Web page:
In a quiet San Francisco neighborhood earlier this month, three police officers stopped an autonomous vehicle driving with its headlights off and were captured on video trying to communicate with the car which had no human driver.
The car’s owner, General Motors-backed Cruise Automation, has been rolling out its robotaxi service in the city since February. The company said in a tweet that it’s been cooperating with law enforcement:
“We work closely with the SFPD on how to interact with our vehicles, including a dedicated phone number for them to call in situations like this,” the company said. Cruise later tweeted that the car did as intended by pulling over to the nearest safe location where officers could contact the company and the vehicle wasn’t issued a citation.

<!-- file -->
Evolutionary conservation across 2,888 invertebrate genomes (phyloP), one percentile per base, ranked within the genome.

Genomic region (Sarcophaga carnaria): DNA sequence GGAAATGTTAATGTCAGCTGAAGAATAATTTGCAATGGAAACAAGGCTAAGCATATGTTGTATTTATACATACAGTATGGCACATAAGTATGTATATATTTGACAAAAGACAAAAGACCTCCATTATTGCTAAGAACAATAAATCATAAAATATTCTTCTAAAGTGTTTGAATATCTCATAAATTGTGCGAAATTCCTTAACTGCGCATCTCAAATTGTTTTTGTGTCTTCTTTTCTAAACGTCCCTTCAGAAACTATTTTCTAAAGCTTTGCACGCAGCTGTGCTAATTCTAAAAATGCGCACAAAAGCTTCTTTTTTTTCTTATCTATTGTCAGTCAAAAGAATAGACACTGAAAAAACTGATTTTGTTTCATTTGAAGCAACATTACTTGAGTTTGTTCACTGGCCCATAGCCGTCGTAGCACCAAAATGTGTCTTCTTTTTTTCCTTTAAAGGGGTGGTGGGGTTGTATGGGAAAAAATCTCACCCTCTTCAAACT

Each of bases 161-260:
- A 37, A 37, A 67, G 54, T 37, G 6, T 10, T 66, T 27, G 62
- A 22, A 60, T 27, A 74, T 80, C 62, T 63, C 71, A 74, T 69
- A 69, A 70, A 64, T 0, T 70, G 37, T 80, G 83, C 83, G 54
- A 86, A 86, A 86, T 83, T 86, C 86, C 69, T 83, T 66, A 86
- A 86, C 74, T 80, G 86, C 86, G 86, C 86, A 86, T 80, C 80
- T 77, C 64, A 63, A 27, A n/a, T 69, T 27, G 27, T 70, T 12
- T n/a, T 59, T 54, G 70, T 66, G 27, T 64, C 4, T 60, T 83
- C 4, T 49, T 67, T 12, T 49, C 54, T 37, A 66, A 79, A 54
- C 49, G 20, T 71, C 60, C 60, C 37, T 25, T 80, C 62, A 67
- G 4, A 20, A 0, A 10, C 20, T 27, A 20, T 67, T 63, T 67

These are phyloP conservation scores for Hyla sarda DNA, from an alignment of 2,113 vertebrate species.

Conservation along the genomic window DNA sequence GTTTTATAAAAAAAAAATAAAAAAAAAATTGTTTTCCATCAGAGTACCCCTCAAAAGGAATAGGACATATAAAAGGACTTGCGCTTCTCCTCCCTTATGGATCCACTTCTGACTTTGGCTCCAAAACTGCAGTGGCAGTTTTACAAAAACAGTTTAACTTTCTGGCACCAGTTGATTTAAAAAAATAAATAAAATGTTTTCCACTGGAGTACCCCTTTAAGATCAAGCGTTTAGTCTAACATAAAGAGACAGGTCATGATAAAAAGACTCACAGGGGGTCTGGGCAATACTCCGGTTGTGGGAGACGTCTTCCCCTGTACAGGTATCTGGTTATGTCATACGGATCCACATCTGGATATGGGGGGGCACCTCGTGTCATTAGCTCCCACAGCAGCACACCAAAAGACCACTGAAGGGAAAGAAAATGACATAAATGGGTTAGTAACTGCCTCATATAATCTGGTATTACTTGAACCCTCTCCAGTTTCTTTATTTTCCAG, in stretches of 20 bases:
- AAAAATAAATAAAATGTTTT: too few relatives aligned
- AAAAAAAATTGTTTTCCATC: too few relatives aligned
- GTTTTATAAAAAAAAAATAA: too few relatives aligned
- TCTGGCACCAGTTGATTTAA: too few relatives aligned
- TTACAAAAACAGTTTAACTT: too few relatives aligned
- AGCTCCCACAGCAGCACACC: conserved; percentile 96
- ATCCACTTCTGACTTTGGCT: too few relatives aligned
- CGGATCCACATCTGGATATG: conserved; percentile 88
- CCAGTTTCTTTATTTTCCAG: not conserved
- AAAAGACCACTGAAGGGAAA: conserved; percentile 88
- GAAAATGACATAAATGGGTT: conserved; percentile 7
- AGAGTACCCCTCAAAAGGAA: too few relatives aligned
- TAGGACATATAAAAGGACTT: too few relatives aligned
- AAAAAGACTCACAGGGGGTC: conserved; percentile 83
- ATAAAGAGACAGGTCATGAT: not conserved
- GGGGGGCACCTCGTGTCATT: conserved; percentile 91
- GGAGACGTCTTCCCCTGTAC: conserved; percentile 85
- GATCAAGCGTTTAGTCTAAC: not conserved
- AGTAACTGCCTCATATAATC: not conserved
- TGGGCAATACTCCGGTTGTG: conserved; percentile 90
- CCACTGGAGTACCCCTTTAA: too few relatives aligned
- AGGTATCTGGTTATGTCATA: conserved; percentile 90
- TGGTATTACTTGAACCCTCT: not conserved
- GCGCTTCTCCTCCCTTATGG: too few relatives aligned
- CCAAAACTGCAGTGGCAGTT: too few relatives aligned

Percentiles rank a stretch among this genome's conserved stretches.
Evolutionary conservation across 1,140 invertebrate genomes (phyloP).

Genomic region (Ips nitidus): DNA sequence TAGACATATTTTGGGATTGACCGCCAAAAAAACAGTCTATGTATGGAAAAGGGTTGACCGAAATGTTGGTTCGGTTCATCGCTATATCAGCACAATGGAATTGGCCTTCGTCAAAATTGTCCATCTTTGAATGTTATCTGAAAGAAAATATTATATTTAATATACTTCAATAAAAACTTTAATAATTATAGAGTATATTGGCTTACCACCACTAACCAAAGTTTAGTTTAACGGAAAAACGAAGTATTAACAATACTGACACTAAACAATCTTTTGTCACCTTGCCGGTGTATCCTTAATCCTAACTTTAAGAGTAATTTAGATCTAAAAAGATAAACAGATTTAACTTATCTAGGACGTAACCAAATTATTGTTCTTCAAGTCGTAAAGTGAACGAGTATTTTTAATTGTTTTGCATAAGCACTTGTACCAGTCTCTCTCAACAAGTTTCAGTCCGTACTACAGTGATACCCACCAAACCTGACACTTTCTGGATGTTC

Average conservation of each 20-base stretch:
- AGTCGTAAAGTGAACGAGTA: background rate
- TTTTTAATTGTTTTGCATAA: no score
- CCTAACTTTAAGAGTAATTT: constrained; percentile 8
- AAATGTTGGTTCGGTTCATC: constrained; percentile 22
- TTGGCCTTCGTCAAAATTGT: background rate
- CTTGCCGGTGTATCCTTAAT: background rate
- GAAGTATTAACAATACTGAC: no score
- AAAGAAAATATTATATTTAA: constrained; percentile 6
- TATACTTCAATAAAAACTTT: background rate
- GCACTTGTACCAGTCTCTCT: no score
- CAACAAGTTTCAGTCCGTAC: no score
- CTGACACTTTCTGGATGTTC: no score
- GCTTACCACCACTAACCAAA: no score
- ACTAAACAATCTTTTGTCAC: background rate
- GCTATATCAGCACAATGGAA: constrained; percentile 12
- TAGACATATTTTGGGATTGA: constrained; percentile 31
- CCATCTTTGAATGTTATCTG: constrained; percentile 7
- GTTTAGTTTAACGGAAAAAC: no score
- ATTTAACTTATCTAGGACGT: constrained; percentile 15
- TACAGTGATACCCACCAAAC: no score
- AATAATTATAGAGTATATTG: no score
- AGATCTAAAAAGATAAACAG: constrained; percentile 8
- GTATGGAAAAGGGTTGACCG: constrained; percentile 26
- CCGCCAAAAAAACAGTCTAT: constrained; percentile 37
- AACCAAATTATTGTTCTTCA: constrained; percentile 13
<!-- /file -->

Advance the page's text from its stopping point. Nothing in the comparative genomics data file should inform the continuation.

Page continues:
Cruise fixed the issue that led to the traffic stop, a spokesperson told Bloomberg.
Cruise was founded in 2013 and has since raised $10 billion in funding from GM, Honda, Microsoft, T. Rowe Price and Walmart.
It is currently valued at over $30 billion. On March 18, GM bought out SoftBank’s stake giving it 80 percent ownership in the company.
In an interview with Bloomberg, former Cruise CEO Dan Ammann said its ride-hauling business is expected to reach $50 billion in revenue over the next couple of years. It plans to start charging for rides this year or next, depending on regulatory approvals.